Today’s prompt was a challenge to write a poem about a very large thing. It could be a mountain or a blue whale or a skyscraper or a planet or the various contenders for the honor of being the Biggest Ball of Twine. Whatever I wanted.
So I sat down to write and this story happened. Weird and a bit quirky, but I tend to trust the process of writing and flow with it.
The Squamous Juke
The size is what she remembered the most. It was silver and purple and looming— With dragonflies dip-dashing overhead And red tiger lilies blooming below.
Imagining it all belonged to her, she reached out a tentative fingertip And immediately regretted it. The tingling moved quickly from her fingers
to her arm, and slid slowly to her heart here the tiniest sliver embedded. They found her like that, clutching at her heart and resting serenely under the stem
of the giant squamous juke tree. The peace on her face showed a kind of contentment she never knew while awake, and for that she couldn’t fault the tree. When she woke up,
she was different somehow—a changed woman who loved mammoth trees, dragonflies, and sun. A woman who would forever carry A tiny sliver of tree in her heart.
Today’s prompt was a welcome relief from the one from yesterday. I found that one very challenging. But today, I was challenged to write a different kind of acrostic poem.
In this variation, rather than spelling out a word with the first letters of each line, I had to write a poem that reproduced a phrase with the first words of each line.
I chose to use a snippet from one of my most favorite poems by Mary Oliver. I chose to use two or three word acrostic beginnings instead of a single word or letter.
If you read the bold italic words, you will see my favorite lines from this poem. If you read the poem as is, you will see my poem. It’s a bit of “poem in a poem” on this rainy and dreary Wednesday morning.
Excerpt from a Mary Oliver poem:
“Tell me, what else should I have done? Doesn’t everything die at last, and too soon? Tell me, what is it you plan to do with your one wild and precious life?”
— Mary Oliver, The Summer Day
Tell me, does the journey get easier with time; what else is there to do? Should I be the one to pull the stars? I have done greater things, l think.
Doesn’t everything decompose in time, die at last, shrivel to dust, and too soon? Too soon. Much too soon.
Tell me, about your great “What is it”—I certainly do not know; you plan, but life twists and turns.
To do great things doesn’t require planning with your head, it requires simply one wild dream, a singular hope, and precious night skies full of stars—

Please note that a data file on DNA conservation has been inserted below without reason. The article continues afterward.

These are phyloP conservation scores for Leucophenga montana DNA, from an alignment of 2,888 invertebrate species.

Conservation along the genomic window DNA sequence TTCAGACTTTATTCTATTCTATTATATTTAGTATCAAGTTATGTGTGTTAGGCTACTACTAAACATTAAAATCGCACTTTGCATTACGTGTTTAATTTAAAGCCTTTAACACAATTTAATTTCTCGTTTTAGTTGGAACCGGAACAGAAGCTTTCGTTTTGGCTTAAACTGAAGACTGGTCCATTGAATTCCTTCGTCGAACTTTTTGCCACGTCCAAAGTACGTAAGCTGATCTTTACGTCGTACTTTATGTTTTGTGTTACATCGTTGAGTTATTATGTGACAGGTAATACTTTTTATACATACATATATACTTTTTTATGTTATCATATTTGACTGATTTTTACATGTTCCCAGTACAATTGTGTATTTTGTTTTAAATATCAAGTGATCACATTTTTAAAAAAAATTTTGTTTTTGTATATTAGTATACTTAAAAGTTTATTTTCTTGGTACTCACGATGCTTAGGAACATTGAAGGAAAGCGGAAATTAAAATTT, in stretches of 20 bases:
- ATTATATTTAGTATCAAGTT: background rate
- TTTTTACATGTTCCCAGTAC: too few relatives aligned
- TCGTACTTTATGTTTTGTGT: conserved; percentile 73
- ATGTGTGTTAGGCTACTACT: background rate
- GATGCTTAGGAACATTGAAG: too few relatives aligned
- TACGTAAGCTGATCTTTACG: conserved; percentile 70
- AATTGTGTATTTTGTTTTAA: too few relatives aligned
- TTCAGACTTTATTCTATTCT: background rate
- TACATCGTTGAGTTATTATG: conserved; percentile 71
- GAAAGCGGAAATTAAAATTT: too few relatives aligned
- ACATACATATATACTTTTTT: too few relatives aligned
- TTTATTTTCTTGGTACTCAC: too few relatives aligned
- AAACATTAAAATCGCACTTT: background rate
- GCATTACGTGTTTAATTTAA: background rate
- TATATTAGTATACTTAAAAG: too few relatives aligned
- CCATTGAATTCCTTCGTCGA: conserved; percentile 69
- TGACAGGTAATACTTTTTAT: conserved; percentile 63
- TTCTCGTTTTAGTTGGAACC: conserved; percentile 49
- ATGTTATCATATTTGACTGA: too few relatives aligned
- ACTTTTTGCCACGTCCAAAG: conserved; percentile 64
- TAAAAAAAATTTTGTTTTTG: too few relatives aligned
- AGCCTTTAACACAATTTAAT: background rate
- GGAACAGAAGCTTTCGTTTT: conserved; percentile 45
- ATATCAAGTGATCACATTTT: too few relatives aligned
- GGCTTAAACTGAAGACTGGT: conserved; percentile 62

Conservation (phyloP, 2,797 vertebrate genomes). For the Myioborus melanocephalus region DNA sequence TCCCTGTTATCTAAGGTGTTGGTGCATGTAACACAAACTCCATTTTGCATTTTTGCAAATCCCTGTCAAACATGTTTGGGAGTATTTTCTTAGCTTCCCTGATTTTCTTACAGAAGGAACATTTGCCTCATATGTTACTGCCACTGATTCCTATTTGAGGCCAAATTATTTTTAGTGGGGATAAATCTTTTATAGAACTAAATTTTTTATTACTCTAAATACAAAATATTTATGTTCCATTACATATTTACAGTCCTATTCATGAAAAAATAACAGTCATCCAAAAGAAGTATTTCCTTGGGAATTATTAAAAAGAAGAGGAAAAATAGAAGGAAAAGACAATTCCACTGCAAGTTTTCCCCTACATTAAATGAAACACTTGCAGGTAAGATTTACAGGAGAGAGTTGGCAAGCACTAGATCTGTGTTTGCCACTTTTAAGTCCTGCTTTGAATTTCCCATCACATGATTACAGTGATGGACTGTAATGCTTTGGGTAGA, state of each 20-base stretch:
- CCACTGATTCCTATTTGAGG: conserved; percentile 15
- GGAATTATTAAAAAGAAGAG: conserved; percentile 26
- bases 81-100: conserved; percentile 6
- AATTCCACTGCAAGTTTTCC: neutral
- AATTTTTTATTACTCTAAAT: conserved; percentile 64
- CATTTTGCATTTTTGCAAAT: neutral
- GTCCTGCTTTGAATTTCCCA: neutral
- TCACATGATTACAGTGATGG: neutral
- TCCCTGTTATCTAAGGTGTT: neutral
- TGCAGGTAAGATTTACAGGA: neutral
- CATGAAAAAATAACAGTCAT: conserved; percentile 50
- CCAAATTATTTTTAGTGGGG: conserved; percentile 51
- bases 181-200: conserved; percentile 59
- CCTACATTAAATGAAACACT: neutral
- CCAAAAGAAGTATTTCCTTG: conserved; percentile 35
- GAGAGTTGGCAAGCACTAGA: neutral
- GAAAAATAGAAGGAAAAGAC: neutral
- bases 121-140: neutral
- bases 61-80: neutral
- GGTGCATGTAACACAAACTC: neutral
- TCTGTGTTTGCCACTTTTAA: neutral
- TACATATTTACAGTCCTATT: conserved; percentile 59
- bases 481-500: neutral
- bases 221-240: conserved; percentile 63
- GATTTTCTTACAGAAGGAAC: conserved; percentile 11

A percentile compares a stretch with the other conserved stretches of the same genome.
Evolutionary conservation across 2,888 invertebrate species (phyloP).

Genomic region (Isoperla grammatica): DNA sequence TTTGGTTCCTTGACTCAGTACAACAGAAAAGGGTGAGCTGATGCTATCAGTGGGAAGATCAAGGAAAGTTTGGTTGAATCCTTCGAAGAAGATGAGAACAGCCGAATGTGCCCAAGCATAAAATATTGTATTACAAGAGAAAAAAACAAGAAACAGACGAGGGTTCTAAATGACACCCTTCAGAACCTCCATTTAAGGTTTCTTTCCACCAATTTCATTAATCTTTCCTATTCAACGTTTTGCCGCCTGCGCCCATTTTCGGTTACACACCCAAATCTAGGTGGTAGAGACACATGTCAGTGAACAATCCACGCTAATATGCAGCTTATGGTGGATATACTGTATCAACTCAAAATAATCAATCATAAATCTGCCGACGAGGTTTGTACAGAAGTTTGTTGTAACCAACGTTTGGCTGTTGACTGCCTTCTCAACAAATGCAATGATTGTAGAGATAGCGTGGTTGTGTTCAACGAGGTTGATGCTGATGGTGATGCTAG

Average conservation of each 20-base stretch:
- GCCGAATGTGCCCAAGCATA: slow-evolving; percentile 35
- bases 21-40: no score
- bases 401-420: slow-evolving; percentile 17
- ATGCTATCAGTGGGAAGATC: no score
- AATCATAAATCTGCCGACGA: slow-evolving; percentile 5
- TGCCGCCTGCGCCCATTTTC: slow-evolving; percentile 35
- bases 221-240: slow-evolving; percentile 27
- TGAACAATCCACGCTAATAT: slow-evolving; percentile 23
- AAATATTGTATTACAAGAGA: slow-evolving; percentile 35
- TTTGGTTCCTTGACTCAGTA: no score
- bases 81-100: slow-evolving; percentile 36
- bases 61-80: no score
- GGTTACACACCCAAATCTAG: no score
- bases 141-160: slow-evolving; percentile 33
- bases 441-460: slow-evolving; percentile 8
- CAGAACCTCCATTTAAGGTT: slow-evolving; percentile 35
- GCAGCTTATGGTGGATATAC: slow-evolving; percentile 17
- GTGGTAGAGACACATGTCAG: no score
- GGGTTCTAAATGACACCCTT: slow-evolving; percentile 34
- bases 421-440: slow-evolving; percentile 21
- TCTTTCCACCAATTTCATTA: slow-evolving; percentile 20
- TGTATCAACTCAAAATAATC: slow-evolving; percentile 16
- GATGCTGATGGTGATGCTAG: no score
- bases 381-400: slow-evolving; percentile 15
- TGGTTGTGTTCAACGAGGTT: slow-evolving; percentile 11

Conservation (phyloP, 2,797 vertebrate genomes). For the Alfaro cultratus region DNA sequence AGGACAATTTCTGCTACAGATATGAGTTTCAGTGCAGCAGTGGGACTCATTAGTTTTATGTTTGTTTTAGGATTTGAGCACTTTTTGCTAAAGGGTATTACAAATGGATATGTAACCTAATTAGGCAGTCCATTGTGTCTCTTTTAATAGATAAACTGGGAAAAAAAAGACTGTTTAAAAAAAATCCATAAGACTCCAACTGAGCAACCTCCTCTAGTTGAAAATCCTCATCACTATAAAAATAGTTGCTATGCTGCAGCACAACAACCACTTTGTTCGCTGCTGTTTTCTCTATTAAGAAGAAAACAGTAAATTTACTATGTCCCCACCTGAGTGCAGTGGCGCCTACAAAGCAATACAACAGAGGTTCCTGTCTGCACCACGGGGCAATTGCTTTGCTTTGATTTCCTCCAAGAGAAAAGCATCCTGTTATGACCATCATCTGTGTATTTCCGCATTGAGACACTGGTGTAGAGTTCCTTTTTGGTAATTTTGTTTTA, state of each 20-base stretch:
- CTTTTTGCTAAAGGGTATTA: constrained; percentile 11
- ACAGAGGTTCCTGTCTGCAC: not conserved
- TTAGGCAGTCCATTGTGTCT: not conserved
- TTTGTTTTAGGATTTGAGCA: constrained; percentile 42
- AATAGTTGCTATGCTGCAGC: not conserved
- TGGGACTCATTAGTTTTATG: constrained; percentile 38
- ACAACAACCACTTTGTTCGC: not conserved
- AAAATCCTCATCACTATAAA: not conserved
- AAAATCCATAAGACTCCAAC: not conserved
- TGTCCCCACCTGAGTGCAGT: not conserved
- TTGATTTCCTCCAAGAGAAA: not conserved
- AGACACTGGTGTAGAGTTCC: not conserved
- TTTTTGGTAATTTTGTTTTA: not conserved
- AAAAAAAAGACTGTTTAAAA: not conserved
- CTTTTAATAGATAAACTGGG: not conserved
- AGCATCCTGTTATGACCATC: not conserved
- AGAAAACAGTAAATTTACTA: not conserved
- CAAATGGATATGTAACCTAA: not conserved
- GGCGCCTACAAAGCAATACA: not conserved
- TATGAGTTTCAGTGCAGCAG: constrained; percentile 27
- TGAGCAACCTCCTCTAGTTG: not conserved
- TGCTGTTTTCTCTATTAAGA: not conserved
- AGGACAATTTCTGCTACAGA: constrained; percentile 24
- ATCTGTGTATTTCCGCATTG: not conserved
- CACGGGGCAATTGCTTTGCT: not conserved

The prompt for today was to write a poem . . . in the form of a poetry prompt. If that sounds silly, well, maybe it is! But it’s not without precedent.
The poet Mathias Svalina has been writing surrealist prompt-poems for quite a while, posting them to Instagram. You can find examples here, and here, and here.
And as always, you can read my spin on it below.
An Ode To Writing Prompts for Spring 2022
1. Come to the garden gate 2. And lie down in the patch of hydrangeas. 3. Write your name in the earth; 4. Remember how it belongs only to you. 5. Count the plants and name the blossoms; 6. Write their names in the sky like clouds. 7. Choose the most brilliant blue to mark this sacred place 8. and choose to remember (do not be fooled: this is the hardest part)— 9. Choose to remember where you alone have been.
Today’s prompt was a bit complex. The challenge was to write a Spanish form called a “glosa” – literally a poem that glosses, or explains, or in some way responds to another poem.
The idea is to take a quatrain from a poem that you like, and then write a four-stanza poem that explains or responds to each line of the quatrain, with each of the quatrain’s four lines in turn forming the last line of each stanza. Traditionally, each stanza has ten lines, and here is a nice summary of the glosa form for anyone who is interested.
I chose a poem by Rumi found in a book of his quatrains (Rubaiyat) put together by John Moyne and Coleman Barks. I love reading Rumi anyway, so I was delighted to find this book in an online format, easily accessible to all.
This is the quatrain or rubyaiyat I chose:
“The morning wind spreads its fresh smell. We must get up and take that in, that wind that lets us live. Breathe, before it's gone.” —Unseen Rain: Quatrains of Rumi
And here is my response to Rumi with each line of the Rumi quatrain woven in to complete my verse of ten lines.
The Wind That Lets Us Live
I am so small a twinkle in the starry night, a single ray of light escaping from behind a cloud. I do not know the strength I own— Like the scent of salty air, I permeate the taste buds. I am alive, breathe in— The morning wind spreads its fresh smell.
I am fearless in my tiny state I know not when or where. I know not how or what’s to come, yet move ahead without an inkling of tomorrows’s fright. I am alive, breathe in— We must get up and take that in,
I must get up with brave resolve not filled with dread or doom. Tragedy might tear apart, yet I choose to stand— to look in the eyes of wailing winds whipping wildly lash and cheek. I am alive, breathe in— that wind that lets us live.
I sing of life; I dream of death. I fear not either one. I see eternity among the stars, still choose to shine my light. Not everyone can see the rays, I find contentment there— moving forward, arms outstretched; I am alive, breathe in— Breathe, before it's gone.